Homeschooling – How They Learn

Kiki

A classroom of students is actually a classroom of individuals, each of whom possesses different talents, faces different challenges, and learns in different ways. A classroom teacher with 25-35 students can’t take the time to work with each one individually; she only has the time to present the information and perhaps help a few struggling students before moving on to the next subject. One of the greatest benefits of homeschooling, however, is that with a small number of students, you as the parent have the time to know them as individuals, and as the teacher you can discover the most effective way to teach them.

Studies have shown that children learn in different ways; what works for one child doesn’t necessarily work for another. If you can identify your child’s learning style, you’ll be able to present information in a way in which they can process and remember it more easily. Experts have identified three main learning styles: auditory (hearing), visual (seeing), and kinesthetic (doing).

Auditory:

Students who are auditory learners learn best by hearing. These children may be very sensitive to changes in voice, quickly recognizing the speaker’s emotions as they talk. They also have strong language skills of their own, allowing them to speak and communicate their ideas effectively. They remember the details of previous conversations and can often relay them accurately. Children with an auditory learning style enjoy listening to (and can remember) lessons presented on CDs or in audiobooks. They often find that foreign language or music study comes more easily. When they are teaching themselves something new, they might talk to themselves or read aloud. These are the students who do well in a traditional school or college setting, where the instructor uses lectures to present the information.

Visual:

A visual learner learns by seeing. Students who are visual learners write down instructions and remember best when pictures, diagrams, charts, and videos are used. They are able to visualize the information, forming images in their minds about the information they are reading. Unlike auditory learners, visual learners remember a concept best if they are shown how to do it rather than being told. In conversations, they are often more aware of facial expressions and body language, using these to understanding the speaker’s emotions instead of just what was said. They enjoy looking at art and different types of visual media. As these children study, other visual stimuli, such as a television program, other children playing outside, or a cat chasing a bird can be distracting and keep them from concentrating on their work.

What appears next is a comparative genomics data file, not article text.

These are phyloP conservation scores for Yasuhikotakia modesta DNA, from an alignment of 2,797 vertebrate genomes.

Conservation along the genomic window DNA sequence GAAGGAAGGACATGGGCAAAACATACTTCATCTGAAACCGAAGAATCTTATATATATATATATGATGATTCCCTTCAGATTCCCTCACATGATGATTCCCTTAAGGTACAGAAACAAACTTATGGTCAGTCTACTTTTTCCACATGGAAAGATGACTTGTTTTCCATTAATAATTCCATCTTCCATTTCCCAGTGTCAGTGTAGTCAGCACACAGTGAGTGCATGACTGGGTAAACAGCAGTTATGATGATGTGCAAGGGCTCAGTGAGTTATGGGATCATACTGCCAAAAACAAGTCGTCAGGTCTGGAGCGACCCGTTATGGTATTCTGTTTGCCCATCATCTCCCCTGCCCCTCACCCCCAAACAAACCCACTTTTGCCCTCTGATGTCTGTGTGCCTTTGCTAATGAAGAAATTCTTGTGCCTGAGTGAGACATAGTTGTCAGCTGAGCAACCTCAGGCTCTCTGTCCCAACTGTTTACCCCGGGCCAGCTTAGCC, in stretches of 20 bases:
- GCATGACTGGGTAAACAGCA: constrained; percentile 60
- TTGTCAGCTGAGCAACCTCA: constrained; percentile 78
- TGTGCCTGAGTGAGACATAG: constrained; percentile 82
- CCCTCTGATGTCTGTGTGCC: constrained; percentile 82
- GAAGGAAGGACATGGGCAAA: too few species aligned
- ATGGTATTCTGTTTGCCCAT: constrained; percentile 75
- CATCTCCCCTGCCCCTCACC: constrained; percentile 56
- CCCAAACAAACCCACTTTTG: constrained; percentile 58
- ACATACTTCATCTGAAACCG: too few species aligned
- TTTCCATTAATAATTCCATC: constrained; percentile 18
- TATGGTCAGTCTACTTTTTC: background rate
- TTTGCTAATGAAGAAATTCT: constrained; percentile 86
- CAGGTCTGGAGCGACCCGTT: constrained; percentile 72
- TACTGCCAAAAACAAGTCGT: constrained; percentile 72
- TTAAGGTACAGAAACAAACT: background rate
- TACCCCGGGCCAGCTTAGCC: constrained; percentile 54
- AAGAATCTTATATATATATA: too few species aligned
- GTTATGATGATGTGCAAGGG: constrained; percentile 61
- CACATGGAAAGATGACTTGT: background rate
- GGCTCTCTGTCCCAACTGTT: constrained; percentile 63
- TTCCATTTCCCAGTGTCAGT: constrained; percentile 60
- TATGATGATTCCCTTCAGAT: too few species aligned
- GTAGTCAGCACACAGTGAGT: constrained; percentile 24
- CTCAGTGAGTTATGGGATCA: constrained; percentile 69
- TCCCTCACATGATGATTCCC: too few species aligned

Kinesthetic:

Children who are kinesthetic learners need a hands-on approach. They learn best by doing something, such as building, touching, or moving, and want to be completely involved in an activity. These students often like to build models, and they are good at taking things apart and then putting them back together again. They usually don’t sit still for very long, and their bodies are constantly moving and fidgeting — a struggle for the classroom teacher who needs everyone to sit still and listen. Kinesthetic learners are the ones who often excel at physical challenges, however, such as those presented in sports or dance. Most children under age five are kinesthetic learners, experiencing new things first-hand; other learning styles don’t become apparent until more formal schooling has begun.

To discover your child’s learning styles, pay attention to the words he uses when he speaks. Are they related to hearing, such as “talk,” “sound,” or “listen;” seeing, such as “watch” or “look;” or doing, such as “go,” “run,” or “act?” What are the things he likes to do in his free time? Does he like to sing (auditory), draw (visual), or work with his hands (kinesthetic)? If he has to teach someone else to do something, would he do it by explaining it, drawing a diagram, or demonstrating the process step by step? If you’re still unsure about your child, there are a number of quizzes both online and in books that can help.

Just as a classroom teacher can have a room full of students with different learning styles, so a homeschooling parent with more than one child can have different types of learners to teach. Once you discover your child’s learning style, however, you can find a curriculum that best fits your child and allows you to teach effectively. If you have a child struggling with his or her schoolwork, consider what his learning style might be and try readjusting your approach. It will make school time more enjoyable for both of you.

Guest Blogger: Samantha Bell

Photo by rossination

Homeschooling Curriculum by SmartTutor.com



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